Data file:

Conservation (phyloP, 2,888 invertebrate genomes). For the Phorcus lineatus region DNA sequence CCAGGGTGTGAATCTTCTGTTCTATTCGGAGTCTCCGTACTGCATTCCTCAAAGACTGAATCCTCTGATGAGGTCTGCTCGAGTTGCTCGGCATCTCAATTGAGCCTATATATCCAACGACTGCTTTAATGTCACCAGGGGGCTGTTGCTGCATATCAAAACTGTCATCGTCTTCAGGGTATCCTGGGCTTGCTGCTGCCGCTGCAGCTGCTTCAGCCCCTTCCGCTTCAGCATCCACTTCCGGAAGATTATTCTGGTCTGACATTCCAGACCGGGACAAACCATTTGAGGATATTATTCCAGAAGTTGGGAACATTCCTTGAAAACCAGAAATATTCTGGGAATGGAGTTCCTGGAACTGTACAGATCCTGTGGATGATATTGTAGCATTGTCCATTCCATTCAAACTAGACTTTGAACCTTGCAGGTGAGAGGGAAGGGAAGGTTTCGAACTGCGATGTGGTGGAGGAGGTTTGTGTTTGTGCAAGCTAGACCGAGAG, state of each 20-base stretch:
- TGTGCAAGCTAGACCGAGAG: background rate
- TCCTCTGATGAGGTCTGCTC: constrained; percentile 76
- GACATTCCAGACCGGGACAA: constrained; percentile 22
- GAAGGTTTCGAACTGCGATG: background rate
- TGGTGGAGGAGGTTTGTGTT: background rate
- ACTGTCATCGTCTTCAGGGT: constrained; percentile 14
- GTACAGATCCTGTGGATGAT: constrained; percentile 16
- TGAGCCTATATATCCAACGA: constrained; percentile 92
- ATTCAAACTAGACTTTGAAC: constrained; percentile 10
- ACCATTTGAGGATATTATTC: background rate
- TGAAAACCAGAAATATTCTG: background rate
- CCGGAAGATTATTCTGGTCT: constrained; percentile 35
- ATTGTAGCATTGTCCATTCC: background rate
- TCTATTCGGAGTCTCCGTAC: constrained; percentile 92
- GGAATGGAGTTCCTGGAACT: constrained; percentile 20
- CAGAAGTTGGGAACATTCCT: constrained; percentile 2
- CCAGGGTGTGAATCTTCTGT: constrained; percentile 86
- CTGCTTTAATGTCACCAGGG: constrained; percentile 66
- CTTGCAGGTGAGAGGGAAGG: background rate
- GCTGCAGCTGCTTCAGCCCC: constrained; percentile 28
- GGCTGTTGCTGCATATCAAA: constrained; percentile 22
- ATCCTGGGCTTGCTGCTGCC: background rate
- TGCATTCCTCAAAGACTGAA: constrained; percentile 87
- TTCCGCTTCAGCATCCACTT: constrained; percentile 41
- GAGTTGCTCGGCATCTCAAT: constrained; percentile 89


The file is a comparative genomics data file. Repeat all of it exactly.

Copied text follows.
Conservation (phyloP, 2,888 invertebrate genomes). For the Phorcus lineatus region DNA sequence CCAGGGTGTGAATCTTCTGTTCTATTCGGAGTCTCCGTACTGCATTCCTCAAAGACTGAATCCTCTGATGAGGTCTGCTCGAGTTGCTCGGCATCTCAATTGAGCCTATATATCCAACGACTGCTTTAATGTCACCAGGGGGCTGTTGCTGCATATCAAAACTGTCATCGTCTTCAGGGTATCCTGGGCTTGCTGCTGCCGCTGCAGCTGCTTCAGCCCCTTCCGCTTCAGCATCCACTTCCGGAAGATTATTCTGGTCTGACATTCCAGACCGGGACAAACCATTTGAGGATATTATTCCAGAAGTTGGGAACATTCCTTGAAAACCAGAAATATTCTGGGAATGGAGTTCCTGGAACTGTACAGATCCTGTGGATGATATTGTAGCATTGTCCATTCCATTCAAACTAGACTTTGAACCTTGCAGGTGAGAGGGAAGGGAAGGTTTCGAACTGCGATGTGGTGGAGGAGGTTTGTGTTTGTGCAAGCTAGACCGAGAG, state of each 20-base stretch:
- TGTGCAAGCTAGACCGAGAG: background rate
- TCCTCTGATGAGGTCTGCTC: constrained; percentile 76
- GACATTCCAGACCGGGACAA: constrained; percentile 22
- GAAGGTTTCGAACTGCGATG: background rate
- TGGTGGAGGAGGTTTGTGTT: background rate
- ACTGTCATCGTCTTCAGGGT: constrained; percentile 14
- GTACAGATCCTGTGGATGAT: constrained; percentile 16
- TGAGCCTATATATCCAACGA: constrained; percentile 92
- ATTCAAACTAGACTTTGAAC: constrained; percentile 10
- ACCATTTGAGGATATTATTC: background rate
- TGAAAACCAGAAATATTCTG: background rate
- CCGGAAGATTATTCTGGTCT: constrained; percentile 35
- ATTGTAGCATTGTCCATTCC: background rate
- TCTATTCGGAGTCTCCGTAC: constrained; percentile 92
- GGAATGGAGTTCCTGGAACT: constrained; percentile 20
- CAGAAGTTGGGAACATTCCT: constrained; percentile 2
- CCAGGGTGTGAATCTTCTGT: constrained; percentile 86
- CTGCTTTAATGTCACCAGGG: constrained; percentile 66
- CTTGCAGGTGAGAGGGAAGG: background rate
- GCTGCAGCTGCTTCAGCCCC: constrained; percentile 28
- GGCTGTTGCTGCATATCAAA: constrained; percentile 22
- ATCCTGGGCTTGCTGCTGCC: background rate
- TGCATTCCTCAAAGACTGAA: constrained; percentile 87
- TTCCGCTTCAGCATCCACTT: constrained; percentile 41
- GAGTTGCTCGGCATCTCAAT: constrained; percentile 89